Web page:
Democracy is founded within the principles of liberty of the individual and faith within the ability and essential rational nature of all human beings. Using these principles as the major premises of my argument, I will seek to present that censorship and book banning are impermissible because they violate the freedoms vital for preserving democracy and the liberty that accompanies that democracy.
According to the aged democratic theory, as described by leading American theorist Robert Dahl, an ideal democratic process must satisfy certain essential criteria—one being enlightened understanding. Enlightened understanding requires that the citizens are well educated. Free press and free speech are critical to civic understanding. Citizens must have open access to all ideas so that they may come to a deep understanding of critical issues. In order for the public to properly form opinions and make decisions, it must be well informed on all sides of a particular issue. Therefore, for a society to be considered democratic, it must be a free marketplace for the open exchange of ideas (Edwards 14-15).
One of the biggest censorship that happened in American Schools took place in 1925 in the state of Tennessee. A state legislator John Washington Butler created the Tennessee Anti-Evolution Act which ban the scientific theory of evolution presented in Darwin's heavily banned work, The Origin of Species in science classrooms entirely across the state. According to Kathleen Gilsinan in her case study initiative at Columbia University, Butler proscribed teaching “any theory that denies the story of the Divine Creation of man as taught in the Bible, and [teaching] instead that man has descended from a lower order of animals.” With the creation of this act, the American Civil Liberties Union (ACLU) was ready to jump in and test the law constitutionally in court. So, they asked John Thomas Scopes who was substitute science teacher and a football coach at the time if he would let himself be indicted to make the case happen (Adams). With the ACLU having their test subject they were ready to test the law out. May 1925 the case became official and it would be known as Tennessee v. John Scopes and later known as the “Monkey Trail”. In the case study performed by Gilsinan, the defense lawyer argued to the floor that Act was unconstitutional due to the nature of it and it clashes with the “establishment clause” of the First Amendment, which stated that “Congress shall make no law respecting an establishment of religion, or prohibiting the free exercise thereof.” In July 21, 1925 the jury convicted Scopes of violating the Butler Act and fined him a $100.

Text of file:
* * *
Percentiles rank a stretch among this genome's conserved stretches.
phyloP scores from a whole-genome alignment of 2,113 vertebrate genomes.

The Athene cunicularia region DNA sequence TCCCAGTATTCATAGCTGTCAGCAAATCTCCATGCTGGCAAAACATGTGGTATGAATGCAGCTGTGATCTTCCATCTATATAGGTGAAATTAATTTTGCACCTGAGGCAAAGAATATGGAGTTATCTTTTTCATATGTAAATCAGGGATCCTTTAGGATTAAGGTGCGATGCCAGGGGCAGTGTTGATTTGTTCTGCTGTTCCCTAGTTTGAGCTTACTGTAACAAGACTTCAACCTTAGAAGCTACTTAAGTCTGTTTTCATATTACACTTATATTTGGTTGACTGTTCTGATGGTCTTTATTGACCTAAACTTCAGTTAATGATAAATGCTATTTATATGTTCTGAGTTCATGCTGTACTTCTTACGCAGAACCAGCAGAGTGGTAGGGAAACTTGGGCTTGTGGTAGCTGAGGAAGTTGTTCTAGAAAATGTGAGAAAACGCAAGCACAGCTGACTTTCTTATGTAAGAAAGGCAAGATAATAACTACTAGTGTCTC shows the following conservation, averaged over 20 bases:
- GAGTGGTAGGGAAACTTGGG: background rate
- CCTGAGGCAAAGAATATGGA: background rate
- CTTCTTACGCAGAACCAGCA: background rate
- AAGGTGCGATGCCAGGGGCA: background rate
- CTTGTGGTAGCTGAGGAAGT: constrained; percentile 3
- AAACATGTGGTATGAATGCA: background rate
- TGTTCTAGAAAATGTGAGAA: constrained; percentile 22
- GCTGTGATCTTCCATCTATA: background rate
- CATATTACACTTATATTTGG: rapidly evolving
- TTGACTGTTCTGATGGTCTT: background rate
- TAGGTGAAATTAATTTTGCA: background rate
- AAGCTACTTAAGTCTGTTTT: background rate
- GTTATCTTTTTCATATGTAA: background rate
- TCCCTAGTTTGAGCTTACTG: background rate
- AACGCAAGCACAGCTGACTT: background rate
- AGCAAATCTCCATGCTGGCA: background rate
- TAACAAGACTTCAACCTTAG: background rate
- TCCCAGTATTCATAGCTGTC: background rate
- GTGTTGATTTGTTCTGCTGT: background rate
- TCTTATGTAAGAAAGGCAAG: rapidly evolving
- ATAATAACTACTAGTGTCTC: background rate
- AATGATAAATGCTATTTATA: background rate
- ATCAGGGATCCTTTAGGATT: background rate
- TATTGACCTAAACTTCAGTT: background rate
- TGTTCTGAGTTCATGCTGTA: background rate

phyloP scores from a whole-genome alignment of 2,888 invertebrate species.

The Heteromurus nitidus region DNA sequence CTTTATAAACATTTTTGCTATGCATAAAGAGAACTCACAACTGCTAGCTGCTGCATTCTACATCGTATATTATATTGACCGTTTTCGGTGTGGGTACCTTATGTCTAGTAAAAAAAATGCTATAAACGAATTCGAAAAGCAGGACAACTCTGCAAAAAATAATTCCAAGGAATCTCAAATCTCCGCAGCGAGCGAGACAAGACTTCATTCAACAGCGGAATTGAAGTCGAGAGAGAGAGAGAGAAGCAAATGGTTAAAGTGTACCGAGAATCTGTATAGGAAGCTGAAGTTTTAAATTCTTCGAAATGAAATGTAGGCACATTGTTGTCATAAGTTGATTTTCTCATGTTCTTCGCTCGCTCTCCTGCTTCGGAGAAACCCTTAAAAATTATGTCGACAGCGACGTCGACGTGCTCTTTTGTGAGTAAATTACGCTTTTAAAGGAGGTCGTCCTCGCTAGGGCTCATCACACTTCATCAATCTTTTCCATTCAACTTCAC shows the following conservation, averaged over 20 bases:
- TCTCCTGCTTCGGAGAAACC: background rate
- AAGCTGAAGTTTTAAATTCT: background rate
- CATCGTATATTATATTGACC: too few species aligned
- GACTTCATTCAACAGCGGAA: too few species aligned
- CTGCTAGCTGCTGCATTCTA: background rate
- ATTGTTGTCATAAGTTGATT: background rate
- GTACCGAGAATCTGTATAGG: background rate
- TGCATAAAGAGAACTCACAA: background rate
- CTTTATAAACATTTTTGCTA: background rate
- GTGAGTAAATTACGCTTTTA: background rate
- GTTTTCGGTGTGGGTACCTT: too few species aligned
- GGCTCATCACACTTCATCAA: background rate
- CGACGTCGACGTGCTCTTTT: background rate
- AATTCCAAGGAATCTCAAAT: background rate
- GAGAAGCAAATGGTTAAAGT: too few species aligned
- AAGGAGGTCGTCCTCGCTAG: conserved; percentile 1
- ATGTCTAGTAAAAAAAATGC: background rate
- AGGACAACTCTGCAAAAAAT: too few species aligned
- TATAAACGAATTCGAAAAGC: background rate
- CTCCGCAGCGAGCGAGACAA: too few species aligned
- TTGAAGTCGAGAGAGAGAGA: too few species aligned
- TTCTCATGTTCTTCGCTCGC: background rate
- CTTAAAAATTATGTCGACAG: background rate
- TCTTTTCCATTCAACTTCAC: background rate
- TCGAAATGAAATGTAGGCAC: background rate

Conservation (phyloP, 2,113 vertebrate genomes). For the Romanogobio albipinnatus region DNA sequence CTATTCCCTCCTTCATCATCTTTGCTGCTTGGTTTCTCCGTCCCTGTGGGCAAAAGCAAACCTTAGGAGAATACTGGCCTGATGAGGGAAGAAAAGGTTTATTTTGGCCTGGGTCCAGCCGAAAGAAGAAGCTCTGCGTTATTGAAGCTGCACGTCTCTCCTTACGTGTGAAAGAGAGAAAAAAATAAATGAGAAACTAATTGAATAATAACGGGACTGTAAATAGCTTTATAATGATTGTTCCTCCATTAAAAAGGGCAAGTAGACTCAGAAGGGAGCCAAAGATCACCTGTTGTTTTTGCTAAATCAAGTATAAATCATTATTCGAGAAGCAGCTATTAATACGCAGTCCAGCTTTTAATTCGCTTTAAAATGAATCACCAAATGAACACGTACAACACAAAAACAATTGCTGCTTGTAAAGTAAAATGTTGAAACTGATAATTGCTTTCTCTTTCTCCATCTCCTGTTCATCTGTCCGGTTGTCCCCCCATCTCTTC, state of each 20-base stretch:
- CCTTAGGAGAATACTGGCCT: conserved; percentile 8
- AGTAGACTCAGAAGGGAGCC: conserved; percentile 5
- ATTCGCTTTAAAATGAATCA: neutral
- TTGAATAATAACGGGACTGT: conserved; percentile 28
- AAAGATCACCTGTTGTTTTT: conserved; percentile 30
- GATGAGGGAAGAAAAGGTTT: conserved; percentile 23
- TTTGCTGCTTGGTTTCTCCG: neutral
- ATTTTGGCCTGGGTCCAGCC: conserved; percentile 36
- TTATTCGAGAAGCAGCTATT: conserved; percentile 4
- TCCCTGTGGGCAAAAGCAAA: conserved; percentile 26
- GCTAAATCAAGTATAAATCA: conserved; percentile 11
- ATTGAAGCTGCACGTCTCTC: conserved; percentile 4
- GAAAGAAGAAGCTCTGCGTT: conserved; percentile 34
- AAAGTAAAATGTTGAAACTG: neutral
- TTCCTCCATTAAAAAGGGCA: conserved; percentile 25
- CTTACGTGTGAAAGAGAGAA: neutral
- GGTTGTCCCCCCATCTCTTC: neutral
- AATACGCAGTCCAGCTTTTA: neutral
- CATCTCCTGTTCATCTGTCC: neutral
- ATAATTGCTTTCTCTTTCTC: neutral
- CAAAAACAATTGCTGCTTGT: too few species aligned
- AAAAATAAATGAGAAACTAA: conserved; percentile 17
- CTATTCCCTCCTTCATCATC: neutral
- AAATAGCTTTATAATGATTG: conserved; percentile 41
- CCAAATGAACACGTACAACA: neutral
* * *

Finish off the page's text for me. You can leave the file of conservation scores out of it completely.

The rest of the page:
Meanwhile other states in the bible-belt region followed suite and created bans on teaching evolution in the classrooms. Textbook publishers decided not to put the theory in their textbooks to stay out of the hazard zones. Margeate Talbot mentions in her article, that there was an influx of court cases between the 1960’s onto the 70’s to make room for Darwin’s evolution in the classroom.